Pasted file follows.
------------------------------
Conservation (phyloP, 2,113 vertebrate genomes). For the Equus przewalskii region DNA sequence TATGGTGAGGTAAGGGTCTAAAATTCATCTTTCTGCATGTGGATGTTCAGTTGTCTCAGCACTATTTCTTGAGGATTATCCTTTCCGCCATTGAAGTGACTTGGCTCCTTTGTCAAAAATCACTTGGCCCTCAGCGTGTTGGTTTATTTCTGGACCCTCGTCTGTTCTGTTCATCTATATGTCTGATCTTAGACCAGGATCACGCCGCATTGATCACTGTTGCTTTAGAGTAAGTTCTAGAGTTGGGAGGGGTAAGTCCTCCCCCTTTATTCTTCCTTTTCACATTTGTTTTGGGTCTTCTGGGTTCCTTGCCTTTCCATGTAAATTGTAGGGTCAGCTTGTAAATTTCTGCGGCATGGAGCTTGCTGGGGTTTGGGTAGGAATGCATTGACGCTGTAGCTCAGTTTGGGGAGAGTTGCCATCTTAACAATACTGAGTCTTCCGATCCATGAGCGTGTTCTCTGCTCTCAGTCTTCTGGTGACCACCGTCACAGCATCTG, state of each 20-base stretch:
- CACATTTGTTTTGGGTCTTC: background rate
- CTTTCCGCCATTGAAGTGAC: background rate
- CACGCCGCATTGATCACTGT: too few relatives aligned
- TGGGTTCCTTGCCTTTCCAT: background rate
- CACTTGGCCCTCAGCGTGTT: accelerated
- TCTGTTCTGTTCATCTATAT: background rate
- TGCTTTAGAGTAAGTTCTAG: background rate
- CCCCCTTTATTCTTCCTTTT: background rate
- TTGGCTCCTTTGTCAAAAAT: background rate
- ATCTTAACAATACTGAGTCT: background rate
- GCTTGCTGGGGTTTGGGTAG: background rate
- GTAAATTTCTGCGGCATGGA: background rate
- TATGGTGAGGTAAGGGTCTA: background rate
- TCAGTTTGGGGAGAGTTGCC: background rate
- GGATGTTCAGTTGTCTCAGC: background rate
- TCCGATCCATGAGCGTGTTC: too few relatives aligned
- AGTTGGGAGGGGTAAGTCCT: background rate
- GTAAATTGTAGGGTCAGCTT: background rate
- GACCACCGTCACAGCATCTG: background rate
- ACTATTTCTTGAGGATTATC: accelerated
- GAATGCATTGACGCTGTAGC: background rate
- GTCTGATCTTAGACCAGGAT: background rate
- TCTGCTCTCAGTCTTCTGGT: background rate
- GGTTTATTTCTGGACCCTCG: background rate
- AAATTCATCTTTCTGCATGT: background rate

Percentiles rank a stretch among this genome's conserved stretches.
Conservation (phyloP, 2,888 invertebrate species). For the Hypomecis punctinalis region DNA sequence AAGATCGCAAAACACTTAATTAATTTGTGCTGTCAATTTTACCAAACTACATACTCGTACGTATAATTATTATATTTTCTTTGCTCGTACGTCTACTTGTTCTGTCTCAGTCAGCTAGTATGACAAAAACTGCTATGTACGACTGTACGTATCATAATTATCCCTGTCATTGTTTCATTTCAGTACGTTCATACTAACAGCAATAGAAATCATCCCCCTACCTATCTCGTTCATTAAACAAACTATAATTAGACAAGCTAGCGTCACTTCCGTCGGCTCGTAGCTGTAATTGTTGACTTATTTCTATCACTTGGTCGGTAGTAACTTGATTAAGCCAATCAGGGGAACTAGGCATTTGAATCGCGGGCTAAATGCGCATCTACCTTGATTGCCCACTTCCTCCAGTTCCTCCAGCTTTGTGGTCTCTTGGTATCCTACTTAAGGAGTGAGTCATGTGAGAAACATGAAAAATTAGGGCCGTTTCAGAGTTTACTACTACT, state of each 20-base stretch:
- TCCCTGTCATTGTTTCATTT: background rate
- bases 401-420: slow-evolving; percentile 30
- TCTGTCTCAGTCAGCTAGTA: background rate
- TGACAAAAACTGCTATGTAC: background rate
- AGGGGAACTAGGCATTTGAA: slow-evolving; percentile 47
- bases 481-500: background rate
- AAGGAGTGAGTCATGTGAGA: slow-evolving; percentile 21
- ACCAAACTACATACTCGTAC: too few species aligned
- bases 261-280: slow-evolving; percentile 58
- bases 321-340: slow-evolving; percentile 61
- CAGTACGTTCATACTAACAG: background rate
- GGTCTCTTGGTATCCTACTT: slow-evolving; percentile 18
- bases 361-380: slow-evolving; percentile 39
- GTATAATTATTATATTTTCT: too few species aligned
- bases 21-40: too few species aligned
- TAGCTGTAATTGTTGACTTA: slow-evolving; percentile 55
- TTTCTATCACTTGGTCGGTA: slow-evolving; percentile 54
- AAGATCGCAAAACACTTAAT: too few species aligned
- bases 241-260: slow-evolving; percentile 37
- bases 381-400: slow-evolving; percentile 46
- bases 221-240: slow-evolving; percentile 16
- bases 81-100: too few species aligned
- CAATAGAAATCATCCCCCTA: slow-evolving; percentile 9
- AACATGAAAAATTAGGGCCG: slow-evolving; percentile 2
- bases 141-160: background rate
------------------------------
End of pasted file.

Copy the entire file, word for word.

Conservation (phyloP, 2,113 vertebrate genomes). For the Equus przewalskii region DNA sequence TATGGTGAGGTAAGGGTCTAAAATTCATCTTTCTGCATGTGGATGTTCAGTTGTCTCAGCACTATTTCTTGAGGATTATCCTTTCCGCCATTGAAGTGACTTGGCTCCTTTGTCAAAAATCACTTGGCCCTCAGCGTGTTGGTTTATTTCTGGACCCTCGTCTGTTCTGTTCATCTATATGTCTGATCTTAGACCAGGATCACGCCGCATTGATCACTGTTGCTTTAGAGTAAGTTCTAGAGTTGGGAGGGGTAAGTCCTCCCCCTTTATTCTTCCTTTTCACATTTGTTTTGGGTCTTCTGGGTTCCTTGCCTTTCCATGTAAATTGTAGGGTCAGCTTGTAAATTTCTGCGGCATGGAGCTTGCTGGGGTTTGGGTAGGAATGCATTGACGCTGTAGCTCAGTTTGGGGAGAGTTGCCATCTTAACAATACTGAGTCTTCCGATCCATGAGCGTGTTCTCTGCTCTCAGTCTTCTGGTGACCACCGTCACAGCATCTG, state of each 20-base stretch:
- CACATTTGTTTTGGGTCTTC: background rate
- CTTTCCGCCATTGAAGTGAC: background rate
- CACGCCGCATTGATCACTGT: too few relatives aligned
- TGGGTTCCTTGCCTTTCCAT: background rate
- CACTTGGCCCTCAGCGTGTT: accelerated
- TCTGTTCTGTTCATCTATAT: background rate
- TGCTTTAGAGTAAGTTCTAG: background rate
- CCCCCTTTATTCTTCCTTTT: background rate
- TTGGCTCCTTTGTCAAAAAT: background rate
- ATCTTAACAATACTGAGTCT: background rate
- GCTTGCTGGGGTTTGGGTAG: background rate
- GTAAATTTCTGCGGCATGGA: background rate
- TATGGTGAGGTAAGGGTCTA: background rate
- TCAGTTTGGGGAGAGTTGCC: background rate
- GGATGTTCAGTTGTCTCAGC: background rate
- TCCGATCCATGAGCGTGTTC: too few relatives aligned
- AGTTGGGAGGGGTAAGTCCT: background rate
- GTAAATTGTAGGGTCAGCTT: background rate
- GACCACCGTCACAGCATCTG: background rate
- ACTATTTCTTGAGGATTATC: accelerated
- GAATGCATTGACGCTGTAGC: background rate
- GTCTGATCTTAGACCAGGAT: background rate
- TCTGCTCTCAGTCTTCTGGT: background rate
- GGTTTATTTCTGGACCCTCG: background rate
- AAATTCATCTTTCTGCATGT: background rate

Percentiles rank a stretch among this genome's conserved stretches.
Conservation (phyloP, 2,888 invertebrate species). For the Hypomecis punctinalis region DNA sequence AAGATCGCAAAACACTTAATTAATTTGTGCTGTCAATTTTACCAAACTACATACTCGTACGTATAATTATTATATTTTCTTTGCTCGTACGTCTACTTGTTCTGTCTCAGTCAGCTAGTATGACAAAAACTGCTATGTACGACTGTACGTATCATAATTATCCCTGTCATTGTTTCATTTCAGTACGTTCATACTAACAGCAATAGAAATCATCCCCCTACCTATCTCGTTCATTAAACAAACTATAATTAGACAAGCTAGCGTCACTTCCGTCGGCTCGTAGCTGTAATTGTTGACTTATTTCTATCACTTGGTCGGTAGTAACTTGATTAAGCCAATCAGGGGAACTAGGCATTTGAATCGCGGGCTAAATGCGCATCTACCTTGATTGCCCACTTCCTCCAGTTCCTCCAGCTTTGTGGTCTCTTGGTATCCTACTTAAGGAGTGAGTCATGTGAGAAACATGAAAAATTAGGGCCGTTTCAGAGTTTACTACTACT, state of each 20-base stretch:
- TCCCTGTCATTGTTTCATTT: background rate
- bases 401-420: slow-evolving; percentile 30
- TCTGTCTCAGTCAGCTAGTA: background rate
- TGACAAAAACTGCTATGTAC: background rate
- AGGGGAACTAGGCATTTGAA: slow-evolving; percentile 47
- bases 481-500: background rate
- AAGGAGTGAGTCATGTGAGA: slow-evolving; percentile 21
- ACCAAACTACATACTCGTAC: too few species aligned
- bases 261-280: slow-evolving; percentile 58
- bases 321-340: slow-evolving; percentile 61
- CAGTACGTTCATACTAACAG: background rate
- GGTCTCTTGGTATCCTACTT: slow-evolving; percentile 18
- bases 361-380: slow-evolving; percentile 39
- GTATAATTATTATATTTTCT: too few species aligned
- bases 21-40: too few species aligned
- TAGCTGTAATTGTTGACTTA: slow-evolving; percentile 55
- TTTCTATCACTTGGTCGGTA: slow-evolving; percentile 54
- AAGATCGCAAAACACTTAAT: too few species aligned
- bases 241-260: slow-evolving; percentile 37
- bases 381-400: slow-evolving; percentile 46
- bases 221-240: slow-evolving; percentile 16
- bases 81-100: too few species aligned
- CAATAGAAATCATCCCCCTA: slow-evolving; percentile 9
- AACATGAAAAATTAGGGCCG: slow-evolving; percentile 2
- bases 141-160: background rate